The impact of sanctions in benefit systems, how they have been used and the experiences of claimants.
This study considers international evidence on sanctions within welfare systems where benefits are conditional on claimant behaviour. It examines:
By Julia Griggs and Martin Evans, Department of Social Policy and Social Work, University of Oxford
The previous Government's rolling programme of welfare reform sought to change the fundamental assumptions of many social security programmes and to promote employment. This approach of increased conditionality has grown incrementally over time and been broadened to include 'new' claimant groups. The move to conditionality has also extended purely work-related issues into a policy model that sees conditionality and sanctions as tools to change other behaviours – for example, Housing Benefit sanctions for anti-social behaviour.
When considering the impact of benefit sanctions it is important to be aware of the different types of effect that sanctions have (or might have) on claimants. The four key dimensions to these differences are as follows:
Studies exploring the effectiveness of sanctions have focused almost exclusively on the impacts of sanctions imposed, with a small number also looking at the impact of warnings of sanctions. Effects on take-up and the presence of sanctions on the behaviour of the general claimant population have not been considered, thus limiting the messages that studies of impacts can provide.
Consolidating the findings of Unemployment Benefit (UB) and welfare evaluations indicates that sanctions for employment-related conditions (which in US welfare systems are full family sanctions, where the entire grant is suspended) strongly reduce benefit use and raise exits from benefits. However, they have generally unfavourable effects on longer-term outcomes (earnings over time, child well-being, job quality) and crime rates. Beyond this the findings are harder to reconcile; for example, while European UB programmes tend to demonstrate positive impacts on employment (job entry), this is not always the case for US welfare schemes.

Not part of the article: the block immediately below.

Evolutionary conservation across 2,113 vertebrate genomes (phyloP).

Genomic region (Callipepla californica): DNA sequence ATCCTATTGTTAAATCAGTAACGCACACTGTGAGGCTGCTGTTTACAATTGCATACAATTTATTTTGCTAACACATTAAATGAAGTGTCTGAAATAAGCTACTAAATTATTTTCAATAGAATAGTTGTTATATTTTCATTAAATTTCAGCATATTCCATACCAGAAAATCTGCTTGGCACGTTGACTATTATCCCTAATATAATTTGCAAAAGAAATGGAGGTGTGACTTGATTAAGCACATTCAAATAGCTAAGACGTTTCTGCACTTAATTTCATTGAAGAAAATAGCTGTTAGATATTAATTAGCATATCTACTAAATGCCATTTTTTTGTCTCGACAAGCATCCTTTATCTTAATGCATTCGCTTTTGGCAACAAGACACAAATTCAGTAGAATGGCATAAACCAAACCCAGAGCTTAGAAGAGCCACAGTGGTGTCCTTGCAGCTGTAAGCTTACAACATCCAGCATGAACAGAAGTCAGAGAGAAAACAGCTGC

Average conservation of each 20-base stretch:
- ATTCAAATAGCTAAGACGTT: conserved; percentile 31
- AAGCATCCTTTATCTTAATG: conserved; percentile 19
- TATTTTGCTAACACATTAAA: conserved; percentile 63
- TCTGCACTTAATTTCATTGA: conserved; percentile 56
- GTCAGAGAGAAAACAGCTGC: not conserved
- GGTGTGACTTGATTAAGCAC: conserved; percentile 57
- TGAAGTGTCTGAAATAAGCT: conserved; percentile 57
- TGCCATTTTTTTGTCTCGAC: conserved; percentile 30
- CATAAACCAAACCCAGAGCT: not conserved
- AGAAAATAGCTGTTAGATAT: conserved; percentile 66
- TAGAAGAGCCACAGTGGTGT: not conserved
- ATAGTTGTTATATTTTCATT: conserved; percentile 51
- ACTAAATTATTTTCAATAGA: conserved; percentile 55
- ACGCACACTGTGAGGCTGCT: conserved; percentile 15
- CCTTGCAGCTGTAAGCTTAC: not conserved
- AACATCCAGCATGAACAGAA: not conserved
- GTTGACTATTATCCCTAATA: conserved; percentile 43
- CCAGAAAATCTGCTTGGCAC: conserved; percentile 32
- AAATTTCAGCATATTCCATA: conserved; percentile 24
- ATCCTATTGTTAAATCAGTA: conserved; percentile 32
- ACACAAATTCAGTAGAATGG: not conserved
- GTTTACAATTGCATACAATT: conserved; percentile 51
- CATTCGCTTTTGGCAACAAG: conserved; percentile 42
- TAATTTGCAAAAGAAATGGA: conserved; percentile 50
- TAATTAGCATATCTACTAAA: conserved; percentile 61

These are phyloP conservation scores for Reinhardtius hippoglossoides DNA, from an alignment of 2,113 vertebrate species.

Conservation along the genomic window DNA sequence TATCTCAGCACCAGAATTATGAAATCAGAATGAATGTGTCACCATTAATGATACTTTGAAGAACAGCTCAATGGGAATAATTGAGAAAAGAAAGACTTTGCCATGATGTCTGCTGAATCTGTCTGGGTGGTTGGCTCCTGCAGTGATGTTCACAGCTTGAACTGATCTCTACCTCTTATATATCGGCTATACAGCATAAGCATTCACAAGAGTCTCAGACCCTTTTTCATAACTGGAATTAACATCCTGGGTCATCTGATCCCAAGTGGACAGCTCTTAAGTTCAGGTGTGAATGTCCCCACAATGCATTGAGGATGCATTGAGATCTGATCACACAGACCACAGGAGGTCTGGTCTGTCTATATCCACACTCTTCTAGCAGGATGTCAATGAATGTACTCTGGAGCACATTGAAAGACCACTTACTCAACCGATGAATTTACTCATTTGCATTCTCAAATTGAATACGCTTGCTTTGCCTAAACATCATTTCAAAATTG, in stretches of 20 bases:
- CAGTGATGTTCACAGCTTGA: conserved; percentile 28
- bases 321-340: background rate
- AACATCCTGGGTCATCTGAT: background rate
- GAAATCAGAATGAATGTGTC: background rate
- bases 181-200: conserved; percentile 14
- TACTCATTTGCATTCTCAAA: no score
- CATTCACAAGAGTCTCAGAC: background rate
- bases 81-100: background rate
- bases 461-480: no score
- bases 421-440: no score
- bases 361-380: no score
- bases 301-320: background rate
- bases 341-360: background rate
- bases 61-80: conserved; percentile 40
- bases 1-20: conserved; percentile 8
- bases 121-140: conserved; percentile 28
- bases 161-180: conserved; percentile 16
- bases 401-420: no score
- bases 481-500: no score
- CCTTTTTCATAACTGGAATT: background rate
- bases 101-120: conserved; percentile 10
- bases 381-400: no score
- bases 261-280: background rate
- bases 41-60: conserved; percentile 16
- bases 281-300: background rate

A number of contextual issues need consideration alongside evidence on the impacts of sanctions. Factors such as claimants’ understanding and awareness of their responsibilities and the consequences of not meeting them limit the potential effectiveness of sanctions. If claimants do not know what is expected of them and what will happen if they fail to meet these expectations, sanctions will 'punish' a lack of awareness rather than deliberate flouting of the rules for receiving benefits.
In addition, evidence suggests that administration of sanctions is not rational and free from bias. US studies have found persistent concerns about bias from race (Schram et al., 2008), as well as considerable evidence of geographical differences in the likelihood of sanctions being applied.